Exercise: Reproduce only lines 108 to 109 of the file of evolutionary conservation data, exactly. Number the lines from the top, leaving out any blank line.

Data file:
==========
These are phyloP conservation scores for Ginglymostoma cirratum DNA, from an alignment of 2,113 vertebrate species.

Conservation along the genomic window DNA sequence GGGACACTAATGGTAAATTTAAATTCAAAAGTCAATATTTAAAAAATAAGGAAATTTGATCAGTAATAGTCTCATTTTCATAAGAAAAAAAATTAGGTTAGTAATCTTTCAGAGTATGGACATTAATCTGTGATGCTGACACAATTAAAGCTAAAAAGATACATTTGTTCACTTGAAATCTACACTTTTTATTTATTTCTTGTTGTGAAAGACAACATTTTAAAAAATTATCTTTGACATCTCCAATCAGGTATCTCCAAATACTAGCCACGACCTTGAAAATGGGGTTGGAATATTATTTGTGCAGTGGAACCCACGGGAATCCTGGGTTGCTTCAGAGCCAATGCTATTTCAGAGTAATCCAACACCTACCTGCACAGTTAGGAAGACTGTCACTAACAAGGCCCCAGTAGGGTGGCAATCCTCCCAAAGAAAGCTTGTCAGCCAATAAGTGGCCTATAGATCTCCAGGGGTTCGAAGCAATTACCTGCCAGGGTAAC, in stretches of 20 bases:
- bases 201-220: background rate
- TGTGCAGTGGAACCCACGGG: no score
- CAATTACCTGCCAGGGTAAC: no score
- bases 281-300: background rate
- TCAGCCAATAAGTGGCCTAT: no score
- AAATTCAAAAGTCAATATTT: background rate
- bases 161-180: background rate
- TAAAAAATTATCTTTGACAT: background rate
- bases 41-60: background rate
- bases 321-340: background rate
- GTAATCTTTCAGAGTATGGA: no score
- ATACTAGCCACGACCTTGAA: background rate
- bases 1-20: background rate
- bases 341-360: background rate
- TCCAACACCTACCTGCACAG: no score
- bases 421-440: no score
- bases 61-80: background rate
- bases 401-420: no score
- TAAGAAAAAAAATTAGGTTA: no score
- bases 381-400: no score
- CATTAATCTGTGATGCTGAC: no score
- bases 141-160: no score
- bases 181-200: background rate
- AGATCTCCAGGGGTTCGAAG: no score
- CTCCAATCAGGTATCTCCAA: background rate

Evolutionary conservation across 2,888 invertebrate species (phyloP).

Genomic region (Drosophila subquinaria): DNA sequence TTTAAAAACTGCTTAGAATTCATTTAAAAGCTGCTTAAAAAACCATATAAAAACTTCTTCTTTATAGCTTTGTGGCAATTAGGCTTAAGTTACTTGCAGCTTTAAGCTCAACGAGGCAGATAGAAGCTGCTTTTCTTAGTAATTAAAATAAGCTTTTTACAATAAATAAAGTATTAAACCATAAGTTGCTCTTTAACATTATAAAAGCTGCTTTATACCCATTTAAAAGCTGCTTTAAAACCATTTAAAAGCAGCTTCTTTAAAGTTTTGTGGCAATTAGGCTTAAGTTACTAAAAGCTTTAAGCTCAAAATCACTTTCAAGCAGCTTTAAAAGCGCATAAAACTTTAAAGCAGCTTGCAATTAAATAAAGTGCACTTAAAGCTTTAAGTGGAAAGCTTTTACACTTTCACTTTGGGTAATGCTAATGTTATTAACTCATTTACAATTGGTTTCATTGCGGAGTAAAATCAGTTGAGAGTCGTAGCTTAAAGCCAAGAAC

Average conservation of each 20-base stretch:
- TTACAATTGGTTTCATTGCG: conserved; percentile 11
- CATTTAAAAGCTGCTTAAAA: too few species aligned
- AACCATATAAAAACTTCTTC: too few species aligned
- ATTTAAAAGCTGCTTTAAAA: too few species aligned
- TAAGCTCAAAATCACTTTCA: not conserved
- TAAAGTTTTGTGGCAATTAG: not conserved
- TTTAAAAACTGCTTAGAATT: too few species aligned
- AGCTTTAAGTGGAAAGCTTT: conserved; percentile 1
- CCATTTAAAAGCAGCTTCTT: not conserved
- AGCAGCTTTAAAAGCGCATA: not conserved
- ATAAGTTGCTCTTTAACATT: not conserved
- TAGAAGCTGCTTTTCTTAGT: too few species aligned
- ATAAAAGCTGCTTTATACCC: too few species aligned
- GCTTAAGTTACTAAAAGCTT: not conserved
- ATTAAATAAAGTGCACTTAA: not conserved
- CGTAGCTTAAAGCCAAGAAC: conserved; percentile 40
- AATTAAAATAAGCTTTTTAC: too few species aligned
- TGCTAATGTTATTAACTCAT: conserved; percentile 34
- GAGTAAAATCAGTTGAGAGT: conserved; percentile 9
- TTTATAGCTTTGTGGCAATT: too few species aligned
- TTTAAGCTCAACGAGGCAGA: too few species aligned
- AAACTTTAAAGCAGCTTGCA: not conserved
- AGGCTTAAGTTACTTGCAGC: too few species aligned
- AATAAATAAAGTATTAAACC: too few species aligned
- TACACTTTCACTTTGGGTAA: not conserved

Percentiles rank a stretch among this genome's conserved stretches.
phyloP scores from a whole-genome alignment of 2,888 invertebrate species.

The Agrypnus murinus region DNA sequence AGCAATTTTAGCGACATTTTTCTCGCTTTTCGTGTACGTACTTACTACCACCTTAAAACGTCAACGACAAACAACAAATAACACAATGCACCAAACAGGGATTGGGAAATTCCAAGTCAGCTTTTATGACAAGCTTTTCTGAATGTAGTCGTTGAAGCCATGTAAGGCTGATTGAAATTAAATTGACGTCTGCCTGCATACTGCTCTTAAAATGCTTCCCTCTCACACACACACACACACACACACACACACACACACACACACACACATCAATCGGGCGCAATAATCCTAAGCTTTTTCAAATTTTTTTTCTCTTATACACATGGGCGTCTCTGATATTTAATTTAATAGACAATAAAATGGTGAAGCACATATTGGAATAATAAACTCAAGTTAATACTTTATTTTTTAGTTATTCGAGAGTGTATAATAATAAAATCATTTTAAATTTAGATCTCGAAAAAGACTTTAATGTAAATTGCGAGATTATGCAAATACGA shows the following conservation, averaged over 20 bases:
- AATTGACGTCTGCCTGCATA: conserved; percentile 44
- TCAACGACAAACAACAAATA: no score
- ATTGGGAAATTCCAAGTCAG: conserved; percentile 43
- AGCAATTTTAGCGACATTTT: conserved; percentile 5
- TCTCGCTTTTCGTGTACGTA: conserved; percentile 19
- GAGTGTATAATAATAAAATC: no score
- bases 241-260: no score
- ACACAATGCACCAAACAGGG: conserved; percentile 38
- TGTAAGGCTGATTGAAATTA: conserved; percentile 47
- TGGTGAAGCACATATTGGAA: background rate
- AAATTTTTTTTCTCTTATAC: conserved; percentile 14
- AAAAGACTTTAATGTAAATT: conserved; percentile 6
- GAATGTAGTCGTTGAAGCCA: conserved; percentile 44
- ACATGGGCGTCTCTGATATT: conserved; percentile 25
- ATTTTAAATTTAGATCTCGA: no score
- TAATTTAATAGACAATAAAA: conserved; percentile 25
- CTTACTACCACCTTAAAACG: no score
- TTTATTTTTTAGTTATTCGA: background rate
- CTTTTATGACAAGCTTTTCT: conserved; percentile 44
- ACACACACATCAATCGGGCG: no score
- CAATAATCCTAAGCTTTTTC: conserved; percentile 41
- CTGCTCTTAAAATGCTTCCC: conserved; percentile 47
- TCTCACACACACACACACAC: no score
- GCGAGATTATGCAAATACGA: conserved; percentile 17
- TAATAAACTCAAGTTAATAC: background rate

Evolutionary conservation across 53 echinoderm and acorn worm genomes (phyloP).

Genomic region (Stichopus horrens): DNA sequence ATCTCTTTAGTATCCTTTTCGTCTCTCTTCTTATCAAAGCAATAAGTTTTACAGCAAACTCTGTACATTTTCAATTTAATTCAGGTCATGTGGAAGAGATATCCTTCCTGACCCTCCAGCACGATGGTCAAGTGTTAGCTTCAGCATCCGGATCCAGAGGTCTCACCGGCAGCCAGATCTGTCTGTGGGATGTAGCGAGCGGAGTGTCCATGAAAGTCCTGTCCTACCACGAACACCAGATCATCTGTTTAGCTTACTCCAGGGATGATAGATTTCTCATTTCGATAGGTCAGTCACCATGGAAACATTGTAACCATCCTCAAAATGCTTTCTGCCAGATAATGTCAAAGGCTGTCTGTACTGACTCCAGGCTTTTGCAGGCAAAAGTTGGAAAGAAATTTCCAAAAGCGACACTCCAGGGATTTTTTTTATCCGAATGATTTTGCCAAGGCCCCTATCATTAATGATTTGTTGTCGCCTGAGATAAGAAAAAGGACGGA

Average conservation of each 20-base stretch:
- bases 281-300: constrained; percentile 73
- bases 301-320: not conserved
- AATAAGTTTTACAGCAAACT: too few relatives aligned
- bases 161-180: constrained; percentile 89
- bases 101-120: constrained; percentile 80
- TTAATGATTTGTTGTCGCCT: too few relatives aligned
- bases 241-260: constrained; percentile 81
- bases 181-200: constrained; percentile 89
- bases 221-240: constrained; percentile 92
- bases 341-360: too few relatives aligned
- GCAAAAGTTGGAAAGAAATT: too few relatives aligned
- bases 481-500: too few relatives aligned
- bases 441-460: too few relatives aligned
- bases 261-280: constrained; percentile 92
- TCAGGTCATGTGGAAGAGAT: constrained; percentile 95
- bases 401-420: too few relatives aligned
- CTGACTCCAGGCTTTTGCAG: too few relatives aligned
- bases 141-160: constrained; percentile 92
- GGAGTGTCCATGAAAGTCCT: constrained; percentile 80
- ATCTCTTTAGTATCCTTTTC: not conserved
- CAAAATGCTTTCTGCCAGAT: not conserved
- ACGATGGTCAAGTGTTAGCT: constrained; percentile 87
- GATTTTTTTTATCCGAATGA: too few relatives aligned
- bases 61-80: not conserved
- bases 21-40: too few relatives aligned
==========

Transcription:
- ACGATGGTCAAGTGTTAGCT: constrained; percentile 87
- GATTTTTTTTATCCGAATGA: too few relatives aligned